Reduce, Reuse, and Recycle!

Cal Waste Recovery Systems and the California Department of Food and Agriculture

FARMS Leadership Program: San Joaquin: November 19, 2019

Location of Field Day: Galt, CA

Field Day Host(s) and Mentors:
Dave Vaccarezza – Owner of Cal Waste
MaryBeth Ospital – Community Outreach Coordinator at Cal Waste
Chris Vicense – Equipment Manager at Cal Waste
Dr. Kevin Williams – Senior Insect Biosystematist at the California Department of Food and Agriculture
Dr. Peter Kerr – Senior Insect Biosystematist at the California Department of Food and Agriculture

Theme: Environmental Science

Summary of the Day:

We began our field day with an introduction to Cal Waste from MaryBeth Ospital. She told the group about the history of the company. Cal Waste is a family owned business who just welcomed the 5th generation into the world a couple weeks ago. Cal Waste is also the largest, locally-owned waste collection and material recovery operation in the region, providing residential, commercial and industrial services to areas throughout Sacramento, Calaveras, Alpine and San Joaquin Counties.

We began our day in the Outreach and Education room at Cal Waste and on the far side of the room was a large window that over looked the MRF, which is the Materials Recovery Facility. This is where all of the recycling and garbage is brought in, processed, and sorted by material type. After our introduction we took a tour of the facilities. The San Joaquin FARMS Leadership students were able to get up close in personal with the trucks, the shop and even get a closer peak into the MRF which is currently be renovated and upgraded to a more technology based system. This new system will allow for the waste being processed to be more thoroughly sorted and cleaned of any contaminated materials.

After our tour we met back in the Outreach and Education room. The group was then met by Dr. Kevin Williams and Dr. Peter Kerr from the California Department of Food and Agriculture. Both Kevin and Peter work in the Plant Pest Diagnostic Center at the CDFA in Sacramento, CA. They presented on Plant Health and Pest Prevention. They also shared with the students some insect displays as well as some pest traps that they use for insect collections.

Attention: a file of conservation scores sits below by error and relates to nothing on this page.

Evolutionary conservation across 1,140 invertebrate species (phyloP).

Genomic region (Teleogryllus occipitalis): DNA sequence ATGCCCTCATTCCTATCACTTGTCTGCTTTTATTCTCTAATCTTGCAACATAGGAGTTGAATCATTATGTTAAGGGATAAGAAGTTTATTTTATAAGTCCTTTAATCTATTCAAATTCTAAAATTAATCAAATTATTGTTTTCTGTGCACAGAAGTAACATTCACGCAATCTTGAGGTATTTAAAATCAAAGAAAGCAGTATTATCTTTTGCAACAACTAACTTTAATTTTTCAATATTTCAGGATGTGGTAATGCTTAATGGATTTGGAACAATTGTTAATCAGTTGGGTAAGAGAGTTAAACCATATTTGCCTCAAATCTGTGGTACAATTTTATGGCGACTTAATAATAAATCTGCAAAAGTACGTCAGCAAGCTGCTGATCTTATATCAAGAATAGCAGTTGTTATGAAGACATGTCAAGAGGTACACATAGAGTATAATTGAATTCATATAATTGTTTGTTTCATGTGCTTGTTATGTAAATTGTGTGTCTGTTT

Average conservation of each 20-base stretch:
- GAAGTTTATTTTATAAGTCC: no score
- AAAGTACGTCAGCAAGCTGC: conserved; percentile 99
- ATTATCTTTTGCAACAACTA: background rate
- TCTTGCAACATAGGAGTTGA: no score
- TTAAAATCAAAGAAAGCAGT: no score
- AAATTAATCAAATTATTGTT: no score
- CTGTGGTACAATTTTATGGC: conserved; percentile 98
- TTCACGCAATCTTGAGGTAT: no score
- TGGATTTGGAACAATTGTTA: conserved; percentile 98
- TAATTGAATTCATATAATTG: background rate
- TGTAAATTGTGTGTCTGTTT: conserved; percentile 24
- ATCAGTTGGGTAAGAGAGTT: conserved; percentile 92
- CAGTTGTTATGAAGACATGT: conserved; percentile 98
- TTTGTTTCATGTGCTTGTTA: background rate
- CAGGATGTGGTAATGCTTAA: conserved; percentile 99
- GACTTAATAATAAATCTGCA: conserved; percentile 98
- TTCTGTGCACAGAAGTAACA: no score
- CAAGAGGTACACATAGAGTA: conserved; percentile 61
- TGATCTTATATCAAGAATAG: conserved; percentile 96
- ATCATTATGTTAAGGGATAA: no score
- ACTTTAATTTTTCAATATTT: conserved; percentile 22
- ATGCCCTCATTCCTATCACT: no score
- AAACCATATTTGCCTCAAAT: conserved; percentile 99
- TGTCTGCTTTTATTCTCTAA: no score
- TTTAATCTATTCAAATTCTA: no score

“They say a picture is like a thousand words. Well looking at a specimen is like looking at 1,000 pictures” – Dr. Kevin Williams, CDFA

After the conclusion of our CDFA presentation we took a lunch break before introducing our next guest speaker, Chris Vicense. Chris is the Equipment Manager at Cal Waste and started with the company when he was 16 years old. He has been with the company for over 25 years and was an inspiring testament to what it is like working or a family owned business. He also spoke to the students about the importance of trade schools and apprenticeships and the different opportunities in which they can get involved at Cal Waste.

Our final speaker for the day was Dave Vaccarezza the Owner of Cal Waste. He shared with the students more insight on the family history of the business and told the students how true the saying is “If you love what you do, you’ll never work a day in your life”. With the MRF currently down for 6 weeks while it is being upgraded, there are 54 employees who are out of jobs. Rather then letting them go and trying to refill positions in 6 weeks Dave found positions as well as made new positions for all of his employees! Thank you Cal Waste for the hospitality and hosting the San Joaquin FARMS Leadership Program for a field day!

What kind of belly is the best belly? – A Full Belly!

Full Belly Farm Field Day

FARMS Leadership Program: Sacramento Valley: November 14th, 2019

Location of Field Day: Guinda, CA

Field Day Host(s) and Mentors:

  • Haley Friel – Director of Outreach and Education at Full Belly Farm
  • Sierra Reading – Director of Outreach and Education at Full Belly Farm

Theme: Organic Farming Practices

Summary of the Day:

Today’s field day was at Fully Belly Farm’s in Guinda, CA. The Sacramento Valley FARMS Leadership Program was welcomed by Haley Friel and Sierra Reading, the directors of Outreach and Education at Fully Belly Farm. We took a tour of the 400-acre farm and learned about the different crops grown and the practices in which they use to keep the farm organic and sustainable. Full Belly Farm is planting, growing and harvesting over 80 crops year around keeping them very busy. Full Belly sells there produce to 4 main markets; wholesalers who buy pallets of produce at a time, to CSA (community Supported Ag) members, at local farmer’s markets, and to bay area restaurants. Full Belly Farm picks their produce to order so it is always fresh and they currently have 1,200 CSA members.